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The Clarkes did the best they could but the truth was always going to come out

BECAUSE chef Derry and his wife Sallyanne know media and frequently appear in media, this will eat a hole on them.

It shouldn't.

The couple did their best in an impossible situation. Most people don't find themselves making public relations decisions when their son is in a coma, having apparently attempted suicide.

One of the downsides of fame is that the most agonising moments of private life become public. Just before Christmas, Derry and Sallyanne were in magazines, talking about how they manage Christmas dinner, the stories accompanied by lovely pictures of them at home.

It was inevitable that the sudden death of their 16-year-old, unlike the sudden death of any other 16-year- old in the country, would be news.

In that situation, someone like me, who advises businesses and families when crisis hits, would normally get blunt.


Even if it seemed harsh, the Clarkes would have been told "Tell the truth. It's always the best way. And, in this case, it's going to come out at the inquest anyway, so put out a simple honest statement."

However Derry and Sallyanne Clarke had to make decisions before Andrew died, when they still had hope that he might survive, and concerned for his future.

They didn't want him stigmatised by public awareness of a suicide attempt, so they allowed the rumours of a car falling on him to become perceived fact.

They hung their hopes around his heartbeat, desperate to believe he'd survive, equally desperate to protect him when he did. Just how much he would have been stigmatised, had he lived, is not for debate at this time.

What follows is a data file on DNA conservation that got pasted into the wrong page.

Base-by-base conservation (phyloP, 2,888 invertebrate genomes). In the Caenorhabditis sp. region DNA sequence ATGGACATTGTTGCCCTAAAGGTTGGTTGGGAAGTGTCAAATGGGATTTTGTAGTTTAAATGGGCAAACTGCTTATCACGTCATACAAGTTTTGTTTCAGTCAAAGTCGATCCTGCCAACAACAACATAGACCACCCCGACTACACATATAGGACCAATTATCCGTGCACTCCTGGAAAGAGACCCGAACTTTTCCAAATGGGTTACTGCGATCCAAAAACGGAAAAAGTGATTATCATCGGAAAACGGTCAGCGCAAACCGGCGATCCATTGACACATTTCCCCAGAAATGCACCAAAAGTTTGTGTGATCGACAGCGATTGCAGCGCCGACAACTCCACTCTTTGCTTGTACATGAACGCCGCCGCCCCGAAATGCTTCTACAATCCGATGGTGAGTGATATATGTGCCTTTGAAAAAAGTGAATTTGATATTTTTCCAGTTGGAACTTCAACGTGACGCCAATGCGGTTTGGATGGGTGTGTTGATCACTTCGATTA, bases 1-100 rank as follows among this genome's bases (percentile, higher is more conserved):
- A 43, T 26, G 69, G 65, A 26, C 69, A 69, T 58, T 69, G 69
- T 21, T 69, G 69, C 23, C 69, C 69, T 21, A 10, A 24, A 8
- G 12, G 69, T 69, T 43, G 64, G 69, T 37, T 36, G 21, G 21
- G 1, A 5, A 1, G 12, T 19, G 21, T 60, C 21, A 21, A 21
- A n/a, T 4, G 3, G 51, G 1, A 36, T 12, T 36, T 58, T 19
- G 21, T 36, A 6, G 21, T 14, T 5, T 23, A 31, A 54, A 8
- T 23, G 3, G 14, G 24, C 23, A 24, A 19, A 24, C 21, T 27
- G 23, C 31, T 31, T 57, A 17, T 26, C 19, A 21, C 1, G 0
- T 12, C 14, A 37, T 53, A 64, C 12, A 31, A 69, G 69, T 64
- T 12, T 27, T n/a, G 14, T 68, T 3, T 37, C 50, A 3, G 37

What is clear, right now, is that Derry and Sallyanne Clarke, in common with many well-known couples, knew there would be much more interest in Andrew than in a less well-known teenager, and they tried to control it.

It worked, up to a point. Although the need they saw for concealment of the real cause of his death disappeared once Andrew died, allowing the concealment to continue permitted a funeral at which the personality of the young man came through, unchanged, as it would have been, by public knowledge of the real manner of his death.

They must have been relieved and hopeful. But, because they move in media circles, they must also have been filled with dread.

Ireland is too small for such secrets. Some people had heard a different explanation and so were puzzled by what they read in newspapers.

Most of the people who knew the truth said nothing.

But a few talked, and so, before the weekend, Sallyanne had to confirm that Andrew had died by his own hand, and the end result was a public revision of the story, inevitably delivering extra distress to all of the Clarke family.


Two points are worth putting on the record, here. The first is that, for the Clarkes, it's now out and done.

They don't have to wait, clenched in fear, for what would emerge at the inquest.

The second and more widely important point is that the Clarkes should not have had to be concerned about post-mortem stigma attaching to their son. Young people who take such action choose to go out of life alone.

Their death doesn't reflect on their family.

And, while we struggle to understand and prevent suicide, we should never stigmatise the individual involved.

Nor should the death of an individual become a case study of suicide.

Andrew Clarke was a son and a brother first -- and that's how he should be remembered.